When you ask Richie Sambora about his memories of Les Paul, you immediately get the sense that their relationship went beyond the realm of just music. So it's only fitting that the former Bon Jovi guitarist will honor Paul with two sold-out nights at the Iridium Jazz club this week. amNewYork had a chance to chat with Sambora about the highly anticipated performances, and more importantly, what Paul meant to him as a friend.

How did you first meet Les Paul?

Les and I go back a real long, long way. A good friend of mine, Dennis Beradi, the owner of Kramer Guitars, [introduced us]. I was making the "New Jersey" album. There's a little bit of stress when you're trying to follow up "Slippery When Wet" [laughs]. Through the middle of that record I went home to be with my mom and dad for my birthday. All of a sudden Dennis walks in with Les Paul. I was like "Oh my god!" [Paul] and I went out to the dock [behind my house] and we plugged in and [it was] just one of those things where you just get along and have this amazing friendship.

And now you're in town in honor of Les Paul's birthday. Talk to me about this upcoming performance and what your relationship with Les Paul meant to you.

The thing that I have with him, I have a lifetime of our story that goes back from when we met in 1987 until he died when he was 93 a couple years back. I've been very busy lately and there's a mission that I think I have to do and Les is a part of that. He was like a father figure to me. So I think it was a different type of relationship that we had. In a weird way I was able to separate the genius and legend from who he was as a guy, you know?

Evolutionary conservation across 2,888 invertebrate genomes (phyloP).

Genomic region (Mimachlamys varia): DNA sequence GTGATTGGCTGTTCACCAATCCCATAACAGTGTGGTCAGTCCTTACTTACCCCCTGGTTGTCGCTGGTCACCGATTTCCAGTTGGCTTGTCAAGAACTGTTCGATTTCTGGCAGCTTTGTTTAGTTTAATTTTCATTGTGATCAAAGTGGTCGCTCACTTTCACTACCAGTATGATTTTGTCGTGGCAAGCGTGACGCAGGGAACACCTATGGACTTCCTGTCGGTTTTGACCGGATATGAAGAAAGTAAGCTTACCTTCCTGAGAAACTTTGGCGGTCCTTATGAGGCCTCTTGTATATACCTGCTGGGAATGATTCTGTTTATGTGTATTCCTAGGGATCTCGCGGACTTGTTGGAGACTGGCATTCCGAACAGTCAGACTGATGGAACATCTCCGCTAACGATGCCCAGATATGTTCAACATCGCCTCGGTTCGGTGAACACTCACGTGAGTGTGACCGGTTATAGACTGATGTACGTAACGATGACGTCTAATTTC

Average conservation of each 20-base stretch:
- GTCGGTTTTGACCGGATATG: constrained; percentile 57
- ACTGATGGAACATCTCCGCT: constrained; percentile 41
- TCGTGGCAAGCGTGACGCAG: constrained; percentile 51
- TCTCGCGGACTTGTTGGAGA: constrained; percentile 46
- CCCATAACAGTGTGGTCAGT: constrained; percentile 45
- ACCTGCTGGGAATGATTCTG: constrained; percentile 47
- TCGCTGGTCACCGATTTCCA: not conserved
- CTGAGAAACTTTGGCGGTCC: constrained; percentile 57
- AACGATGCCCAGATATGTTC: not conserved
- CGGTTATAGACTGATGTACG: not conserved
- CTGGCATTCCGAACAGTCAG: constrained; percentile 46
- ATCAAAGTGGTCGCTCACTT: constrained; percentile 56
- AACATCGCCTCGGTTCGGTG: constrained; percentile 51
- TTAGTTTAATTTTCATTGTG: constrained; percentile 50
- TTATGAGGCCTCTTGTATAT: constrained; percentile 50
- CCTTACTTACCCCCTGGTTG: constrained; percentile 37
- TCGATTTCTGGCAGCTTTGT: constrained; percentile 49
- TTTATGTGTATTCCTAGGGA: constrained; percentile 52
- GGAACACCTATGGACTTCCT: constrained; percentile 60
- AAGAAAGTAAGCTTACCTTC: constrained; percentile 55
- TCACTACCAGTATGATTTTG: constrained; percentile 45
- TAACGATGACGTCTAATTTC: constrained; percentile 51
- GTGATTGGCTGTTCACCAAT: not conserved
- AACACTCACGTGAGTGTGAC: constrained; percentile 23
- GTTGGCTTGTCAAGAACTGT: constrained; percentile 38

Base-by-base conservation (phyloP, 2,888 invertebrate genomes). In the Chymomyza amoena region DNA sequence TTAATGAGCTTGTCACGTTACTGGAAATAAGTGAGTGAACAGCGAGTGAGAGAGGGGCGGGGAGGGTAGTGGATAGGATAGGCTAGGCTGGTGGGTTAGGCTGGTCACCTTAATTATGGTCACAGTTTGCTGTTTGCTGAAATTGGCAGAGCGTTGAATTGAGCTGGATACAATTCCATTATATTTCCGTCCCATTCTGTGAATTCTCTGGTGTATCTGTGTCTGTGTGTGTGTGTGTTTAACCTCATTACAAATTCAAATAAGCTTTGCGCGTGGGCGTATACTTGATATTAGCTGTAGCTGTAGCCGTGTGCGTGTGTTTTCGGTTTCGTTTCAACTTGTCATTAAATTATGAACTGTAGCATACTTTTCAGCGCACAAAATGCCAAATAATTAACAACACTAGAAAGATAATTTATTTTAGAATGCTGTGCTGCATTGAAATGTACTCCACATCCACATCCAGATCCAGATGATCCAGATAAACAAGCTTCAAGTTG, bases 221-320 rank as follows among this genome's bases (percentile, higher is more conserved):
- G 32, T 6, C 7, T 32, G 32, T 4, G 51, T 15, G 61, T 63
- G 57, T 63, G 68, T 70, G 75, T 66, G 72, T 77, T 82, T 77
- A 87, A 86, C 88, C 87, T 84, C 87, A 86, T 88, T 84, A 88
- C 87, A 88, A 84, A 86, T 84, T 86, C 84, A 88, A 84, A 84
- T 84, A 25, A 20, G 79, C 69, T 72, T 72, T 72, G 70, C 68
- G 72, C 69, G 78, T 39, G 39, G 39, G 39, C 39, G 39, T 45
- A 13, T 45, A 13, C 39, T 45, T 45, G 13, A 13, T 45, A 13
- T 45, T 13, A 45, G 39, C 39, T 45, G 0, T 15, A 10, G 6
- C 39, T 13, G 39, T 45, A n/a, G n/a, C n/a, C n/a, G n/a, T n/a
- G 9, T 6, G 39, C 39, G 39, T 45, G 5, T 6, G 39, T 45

What kind of show should fans anticipate?

I think about how this show's going to go and what stories am I going to tell...I've got a million of them! Every time I played with him, and it must have been over 40 times, it ended with "Somewhere Over The Rainbow". I'm going to end the set with "Somewhere Over The Rainbow"...and I hope I get through it!

You recently performed alongside another legend, Dolly Parton, at the Glastonbury Festival. How did that come about?

One day Dolly Parton calls and says, "You want to come play Glastonbury?" Glastonbury is a cultural event with over 300,000 people. It's like Woodstock, but every year. So Dolly calls me to come play and I say of course! This is the queen of country music. So I come out there and she's playing one of my songs, "Lay Your Hands On Me." She put it on her record ["Blue Smoke"] and she plays it every night. So it was pretty symbiotic. And we blew the roof off the place.